The League of Badly Behaved Women gets several new film recruits this week with Bachelorette, the Sundance breakout starring Kirsten Dunst, Lizzy Caplan, Isla Fischer, and several boatloads of cocaine. It is not a family movie; it is the kind of movie that requires its actresses to explain teabagging on morning television. But before Bachelorette was scandalizing audiences with its copious drug use and female cruelty, it was an off-Broadway play written by Leslye Headland. Vulture caught up with Headland (who also directed the film) and Caplan to discuss the aforementioned mean girls, the reaction to Bachelorette, and why Mrs. Robinson should get her own movie.
There’s a quote near the end of the movie, when one of the guys says, “That woman is fucked in the head.” And then Lizzy’s character interrupts: “But she’s a good friend anyway.” It’s obviously the theme of the movie, but I wanted to discuss your definition of the word “friend.”
Lizzy Caplan: [to Leslye Headland] Before we get into that, nice work making me ADR that line. Apparently [sing-song voice] it’s the theme of the movie. [laughs]
Leslye Headland: You like how I didn’t make a big deal about it? Can you imagine like right before you ADR if I was like, “This is the theme. No pressure. No pressure.”
Caplan: I think for these girls, a friend is somebody that they have a lot of history with, regardless of common interests in the present day. It’s more: They grew up together, they went through some shit together back in the day, and so they’re family as much as they’re friends.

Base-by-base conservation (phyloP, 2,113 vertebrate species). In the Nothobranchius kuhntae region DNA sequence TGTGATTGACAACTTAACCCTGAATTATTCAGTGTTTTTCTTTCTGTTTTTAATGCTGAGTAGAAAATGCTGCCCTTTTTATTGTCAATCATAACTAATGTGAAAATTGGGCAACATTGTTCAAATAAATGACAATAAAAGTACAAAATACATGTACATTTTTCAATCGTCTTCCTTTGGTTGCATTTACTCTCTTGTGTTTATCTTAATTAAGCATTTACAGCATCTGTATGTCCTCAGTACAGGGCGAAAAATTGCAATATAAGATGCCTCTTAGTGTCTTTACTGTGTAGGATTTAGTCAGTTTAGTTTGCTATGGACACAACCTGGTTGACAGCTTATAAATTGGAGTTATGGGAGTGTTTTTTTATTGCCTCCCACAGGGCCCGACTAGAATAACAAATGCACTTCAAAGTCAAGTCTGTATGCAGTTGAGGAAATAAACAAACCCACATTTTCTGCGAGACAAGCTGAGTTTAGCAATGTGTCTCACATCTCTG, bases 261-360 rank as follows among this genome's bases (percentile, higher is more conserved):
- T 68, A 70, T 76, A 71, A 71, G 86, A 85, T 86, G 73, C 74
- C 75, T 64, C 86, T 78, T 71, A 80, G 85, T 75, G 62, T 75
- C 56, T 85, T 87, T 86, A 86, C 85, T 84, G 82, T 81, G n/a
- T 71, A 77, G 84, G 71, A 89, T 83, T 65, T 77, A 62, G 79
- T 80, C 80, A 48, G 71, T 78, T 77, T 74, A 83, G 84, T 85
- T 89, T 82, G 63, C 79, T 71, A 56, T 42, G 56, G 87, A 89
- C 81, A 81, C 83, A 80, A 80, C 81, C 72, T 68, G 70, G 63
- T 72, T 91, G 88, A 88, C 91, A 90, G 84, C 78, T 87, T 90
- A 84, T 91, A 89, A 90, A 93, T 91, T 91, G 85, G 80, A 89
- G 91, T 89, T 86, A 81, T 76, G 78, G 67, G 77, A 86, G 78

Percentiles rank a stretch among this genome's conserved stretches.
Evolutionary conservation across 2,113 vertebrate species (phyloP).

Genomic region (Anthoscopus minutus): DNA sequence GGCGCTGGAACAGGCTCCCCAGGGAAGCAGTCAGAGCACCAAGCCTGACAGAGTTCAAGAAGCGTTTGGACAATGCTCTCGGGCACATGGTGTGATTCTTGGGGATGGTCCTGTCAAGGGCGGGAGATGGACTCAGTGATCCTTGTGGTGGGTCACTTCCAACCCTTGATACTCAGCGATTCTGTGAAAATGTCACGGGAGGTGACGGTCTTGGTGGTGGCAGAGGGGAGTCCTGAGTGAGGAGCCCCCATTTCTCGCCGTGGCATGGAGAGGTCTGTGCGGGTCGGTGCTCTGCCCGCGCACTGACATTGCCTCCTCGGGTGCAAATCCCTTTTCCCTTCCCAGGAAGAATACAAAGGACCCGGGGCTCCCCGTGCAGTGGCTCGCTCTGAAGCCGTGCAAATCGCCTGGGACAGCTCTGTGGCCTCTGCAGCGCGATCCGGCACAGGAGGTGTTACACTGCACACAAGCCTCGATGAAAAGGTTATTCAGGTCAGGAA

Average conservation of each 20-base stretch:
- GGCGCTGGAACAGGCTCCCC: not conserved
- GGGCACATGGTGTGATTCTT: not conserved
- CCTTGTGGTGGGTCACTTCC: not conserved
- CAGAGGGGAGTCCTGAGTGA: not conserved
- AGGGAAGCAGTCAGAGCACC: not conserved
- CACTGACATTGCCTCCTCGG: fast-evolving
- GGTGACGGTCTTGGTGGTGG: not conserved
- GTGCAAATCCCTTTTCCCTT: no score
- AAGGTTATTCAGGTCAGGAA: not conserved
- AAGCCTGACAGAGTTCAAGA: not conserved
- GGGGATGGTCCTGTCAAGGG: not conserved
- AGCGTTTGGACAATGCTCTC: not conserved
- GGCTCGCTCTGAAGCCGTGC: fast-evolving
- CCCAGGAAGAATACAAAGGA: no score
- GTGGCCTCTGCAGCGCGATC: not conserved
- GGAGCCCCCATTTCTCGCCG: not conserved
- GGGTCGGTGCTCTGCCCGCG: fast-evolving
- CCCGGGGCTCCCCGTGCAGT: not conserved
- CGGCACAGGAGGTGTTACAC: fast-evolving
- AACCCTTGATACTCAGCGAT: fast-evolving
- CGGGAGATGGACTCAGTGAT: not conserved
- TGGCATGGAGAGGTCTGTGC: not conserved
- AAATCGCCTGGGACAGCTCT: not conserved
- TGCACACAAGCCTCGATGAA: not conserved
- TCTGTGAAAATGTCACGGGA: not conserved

Headland: And something that’s important to me with this film: They’re obviously very flawed people, these women. But what was important to me in that last act was that they actually did the right thing. I’ve seen so many comedies where at the end somebody is like, “I’m sorry I’ve been an asshole; I love you.” It’s like … how is that … fuck you. Kirsten’s character, [Lizzy’s] character — you guys do a lot of stuff you probably shouldn’t have done. But the difference is that in the last 30 minutes, you fix it. Or you do your best to.
Caplan: And even before that, from the moment the dress gets ripped — which is an accident; it’s a cruel, horrible thing that we’re doing, but it is an accident — we spend the whole rest of the movie trying to fix it. If we were real sociopaths,we’d be like, “Fuuuckk you! Hahah!” But we’re not. We’re trying to make it better.
There’s like a sense of duty between them. An obligation. Which I think is sort of true for a lot of female friendships, especially the ones that start in high school.
Headland: But also: Who else do they have? I mean, women who are that self-involved and self-loathing and have so many problems, who else are they going to talk to? Their family? I wouldn’t able to tell my dad that I had an eating disorder. You know what I mean? Like I couldn’t tell —
Caplan [leaning into the recorder]: Hi, Daddy!
Headland: But they do depend on each other that way.
Caplan: I’m not sure how many friends these girls are making now, at 30 years old, because they still act like their 16 years old. Which to other 30-year-olds is probably very off-putting. But makes sense when they’re together.
I know you’ve gotten a lot of “Mean Girls grown up” comparison, and Heathers too, but the thing about those groups is, they don’t stay together. They self-destruct.
Headland: That’s the other thing that was really important to me. When [Lizzy’s] and Kirsten’s characters reconnect in the second act, there wasn’t a moment of, “Hey, I’m sorry I said that thing.” Do you know what I mean? A lot times with my girlfriends you just don’t talk about it. You’re just like, “Okay that was cunty. I’m gonna go.”
Caplan: Yeah, well, there’s something really amazing about being able to be as cruel as you’d be to your sister, to your friend.